27. 5 out of 5

    Kurt

    This is the first part of the third story in the Infinity trilogy, and I love it as much as I did when I first read it at age twelve. In this story, Adam Warlock's good side has been split off into her own person, who steals things and zaps people and gives herself a trendy Joan of Arc makeover, then she looks around at the Marvel Universe and invites about half of the heroes to join her cult. Officially, she selects the "good" people, the ones who are religious or have had resurrection experien This is the first part of the third story in the Infinity trilogy, and I love it as much as I did when I first read it at age twelve. In this story, Adam Warlock's good side has been split off into her own person, who steals things and zaps people and gives herself a trendy Joan of Arc makeover, then she looks around at the Marvel Universe and invites about half of the heroes to join her cult. Officially, she selects the "good" people, the ones who are religious or have had resurrection experiences (which is laughable, with the revolving door of life and death in Marvel), but she basically ends up with an arbitrary group of relatively nice people. I do think there is an interesting question of what faith even means in a comic book universe where, potentially, the actual Hercules can have a beer with the actual Thor while they talk about their run-ins with the embodiments of cosmic concepts like infinity and eternity, but in this book, Starlin just plays "duck duck religious" with the roster of active heroes and makes his picks, and it turns out just fine. I don't really know why Infinity Crusade was split into two volumes while Infinity War was kept to one (OK, yes, my cynical side notes that Crusade ends up costing twice as much as War), but this volume has a lot of satisfying moments in it. Readers learn who has been guarding the reality gem, in a way that pays off hints that had been dropped for a few years, and Ron Lim's clean lines and Tom Raney's rich textures make for a variety of beautiful artwork. Yes, one of the Infinity Watch issues is drawn in an offensively lumpy and ugly fashion, and I've always found Angel Medina's work to look a little lazy, but 2/3 of the book looks spectacular, and I recommend this collection for anyone who enjoyed the original comics in 1993.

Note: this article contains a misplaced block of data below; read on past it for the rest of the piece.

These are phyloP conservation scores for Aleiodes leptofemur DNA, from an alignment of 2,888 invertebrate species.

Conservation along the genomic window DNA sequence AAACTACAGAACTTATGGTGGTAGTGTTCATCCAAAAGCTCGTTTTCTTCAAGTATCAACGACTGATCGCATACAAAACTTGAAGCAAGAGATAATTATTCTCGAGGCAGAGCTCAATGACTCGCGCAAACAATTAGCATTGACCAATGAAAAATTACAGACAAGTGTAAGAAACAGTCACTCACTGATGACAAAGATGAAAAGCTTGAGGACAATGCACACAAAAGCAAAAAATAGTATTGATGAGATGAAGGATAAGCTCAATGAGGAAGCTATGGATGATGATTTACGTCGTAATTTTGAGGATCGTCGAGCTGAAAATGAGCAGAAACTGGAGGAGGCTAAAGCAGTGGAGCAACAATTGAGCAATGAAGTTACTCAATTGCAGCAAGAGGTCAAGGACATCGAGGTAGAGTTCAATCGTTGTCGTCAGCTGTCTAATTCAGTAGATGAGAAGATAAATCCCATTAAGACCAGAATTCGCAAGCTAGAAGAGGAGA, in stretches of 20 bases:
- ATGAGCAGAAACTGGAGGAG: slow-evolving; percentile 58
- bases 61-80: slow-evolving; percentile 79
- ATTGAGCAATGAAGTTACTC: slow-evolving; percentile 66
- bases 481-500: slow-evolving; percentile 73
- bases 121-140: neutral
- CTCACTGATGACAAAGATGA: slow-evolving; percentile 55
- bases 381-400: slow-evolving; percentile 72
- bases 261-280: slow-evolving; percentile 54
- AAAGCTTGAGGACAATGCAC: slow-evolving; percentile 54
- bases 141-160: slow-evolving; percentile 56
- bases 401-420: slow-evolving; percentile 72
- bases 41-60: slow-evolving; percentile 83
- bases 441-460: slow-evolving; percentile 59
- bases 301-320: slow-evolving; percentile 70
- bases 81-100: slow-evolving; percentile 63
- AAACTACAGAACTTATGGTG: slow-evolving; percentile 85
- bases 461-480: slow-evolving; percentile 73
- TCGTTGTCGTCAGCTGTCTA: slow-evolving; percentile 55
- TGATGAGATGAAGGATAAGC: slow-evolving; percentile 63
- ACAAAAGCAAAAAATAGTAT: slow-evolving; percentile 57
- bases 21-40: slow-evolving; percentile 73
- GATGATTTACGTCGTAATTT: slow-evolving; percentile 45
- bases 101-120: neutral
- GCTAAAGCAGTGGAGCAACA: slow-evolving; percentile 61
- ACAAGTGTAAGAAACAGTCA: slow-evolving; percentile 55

28. 5 out of 5

    Derek

    Infinity Crusade is the final installment in Marvel's universal cosmic Infinity storyline that started with Infinity Gauntlet, proceeded through Infinity War, and will conclude with the second volume of Crusade. As in the first two volumes, this edition collects a number of comics that tell the continuing story of the Infinity Gauntlet and a vast cosmic battle that threatens the very reality of the universe (and parallel universes) that Marvel tries to pack as many heroes into as possible. It's Infinity Crusade is the final installment in Marvel's universal cosmic Infinity storyline that started with Infinity Gauntlet, proceeded through Infinity War, and will conclude with the second volume of Crusade. As in the first two volumes, this edition collects a number of comics that tell the continuing story of the Infinity Gauntlet and a vast cosmic battle that threatens the very reality of the universe (and parallel universes) that Marvel tries to pack as many heroes into as possible. It's hard to judge this particular edition, as it includes only half of the Infinity Crusade storyline, but so far I have found it a little less accessible than Infinity War was. The philosophy is a little more difficult to grasp, and the nature of the "villain" (The Goddess) is a little more slippery than either Thanos or the Magus were, though the decision to split the heroes into two factions was inspired. I'll read the conclusion to see how it resolves, but I doubt that it will improve much from its current state - or at least not enough to supercede Infinity War as the best in the series.